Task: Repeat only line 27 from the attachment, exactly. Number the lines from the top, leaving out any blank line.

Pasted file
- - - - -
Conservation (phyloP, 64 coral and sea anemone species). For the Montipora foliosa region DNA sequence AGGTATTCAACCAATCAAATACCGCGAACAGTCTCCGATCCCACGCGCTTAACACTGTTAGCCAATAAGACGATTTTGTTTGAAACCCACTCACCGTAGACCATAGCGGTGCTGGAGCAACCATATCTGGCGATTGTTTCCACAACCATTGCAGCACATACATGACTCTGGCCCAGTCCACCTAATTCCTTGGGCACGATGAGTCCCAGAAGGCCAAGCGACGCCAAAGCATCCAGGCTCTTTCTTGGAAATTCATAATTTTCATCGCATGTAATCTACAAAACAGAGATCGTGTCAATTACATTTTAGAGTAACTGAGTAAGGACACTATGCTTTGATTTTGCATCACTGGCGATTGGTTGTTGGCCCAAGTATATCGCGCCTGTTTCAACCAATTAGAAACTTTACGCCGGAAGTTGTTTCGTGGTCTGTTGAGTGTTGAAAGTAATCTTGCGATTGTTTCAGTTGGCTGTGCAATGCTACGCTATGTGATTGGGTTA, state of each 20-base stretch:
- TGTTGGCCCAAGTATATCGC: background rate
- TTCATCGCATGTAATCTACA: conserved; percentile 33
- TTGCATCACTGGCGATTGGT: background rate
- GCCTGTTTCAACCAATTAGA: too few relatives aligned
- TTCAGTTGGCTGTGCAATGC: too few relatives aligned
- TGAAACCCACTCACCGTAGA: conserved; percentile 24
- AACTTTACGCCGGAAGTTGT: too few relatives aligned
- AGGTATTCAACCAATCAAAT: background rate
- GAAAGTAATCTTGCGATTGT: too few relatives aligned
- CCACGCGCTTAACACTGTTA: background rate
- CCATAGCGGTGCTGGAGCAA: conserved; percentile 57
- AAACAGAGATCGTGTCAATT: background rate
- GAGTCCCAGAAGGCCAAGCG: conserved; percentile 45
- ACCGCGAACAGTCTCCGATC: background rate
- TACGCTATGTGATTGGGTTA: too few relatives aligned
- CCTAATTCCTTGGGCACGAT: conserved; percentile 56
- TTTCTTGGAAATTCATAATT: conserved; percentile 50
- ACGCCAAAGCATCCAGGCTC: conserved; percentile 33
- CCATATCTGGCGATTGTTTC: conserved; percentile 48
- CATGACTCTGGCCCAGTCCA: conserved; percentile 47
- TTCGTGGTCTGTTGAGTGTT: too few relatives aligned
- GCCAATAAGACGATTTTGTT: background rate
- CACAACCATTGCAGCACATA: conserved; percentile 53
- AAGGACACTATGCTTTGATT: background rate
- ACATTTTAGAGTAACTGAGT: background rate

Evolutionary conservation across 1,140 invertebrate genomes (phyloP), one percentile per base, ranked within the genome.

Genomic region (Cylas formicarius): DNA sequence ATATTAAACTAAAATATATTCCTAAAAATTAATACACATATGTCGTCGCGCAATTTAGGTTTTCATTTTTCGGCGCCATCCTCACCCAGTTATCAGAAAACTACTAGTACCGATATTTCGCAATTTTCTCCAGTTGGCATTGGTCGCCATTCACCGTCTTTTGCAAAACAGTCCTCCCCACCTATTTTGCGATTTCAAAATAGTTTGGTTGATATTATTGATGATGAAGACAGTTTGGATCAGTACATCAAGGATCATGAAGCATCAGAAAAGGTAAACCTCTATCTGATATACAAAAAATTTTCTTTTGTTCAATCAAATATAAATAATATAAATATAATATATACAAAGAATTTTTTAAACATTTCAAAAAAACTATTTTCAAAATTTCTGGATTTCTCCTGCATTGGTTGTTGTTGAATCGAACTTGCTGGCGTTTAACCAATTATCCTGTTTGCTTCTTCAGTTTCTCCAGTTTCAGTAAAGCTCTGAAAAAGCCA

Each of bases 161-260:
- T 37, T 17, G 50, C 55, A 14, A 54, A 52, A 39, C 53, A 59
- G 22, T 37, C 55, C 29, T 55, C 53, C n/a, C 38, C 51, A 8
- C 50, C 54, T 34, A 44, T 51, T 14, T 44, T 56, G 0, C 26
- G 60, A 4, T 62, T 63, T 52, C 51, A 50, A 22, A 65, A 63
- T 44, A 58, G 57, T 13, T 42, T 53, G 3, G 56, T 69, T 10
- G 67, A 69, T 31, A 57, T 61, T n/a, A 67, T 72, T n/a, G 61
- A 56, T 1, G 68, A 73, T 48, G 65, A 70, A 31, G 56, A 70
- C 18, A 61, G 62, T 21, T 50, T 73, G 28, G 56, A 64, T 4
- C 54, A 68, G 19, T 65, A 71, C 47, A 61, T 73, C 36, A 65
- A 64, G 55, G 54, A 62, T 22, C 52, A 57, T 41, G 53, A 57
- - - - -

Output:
Evolutionary conservation across 1,140 invertebrate genomes (phyloP), one percentile per base, ranked within the genome.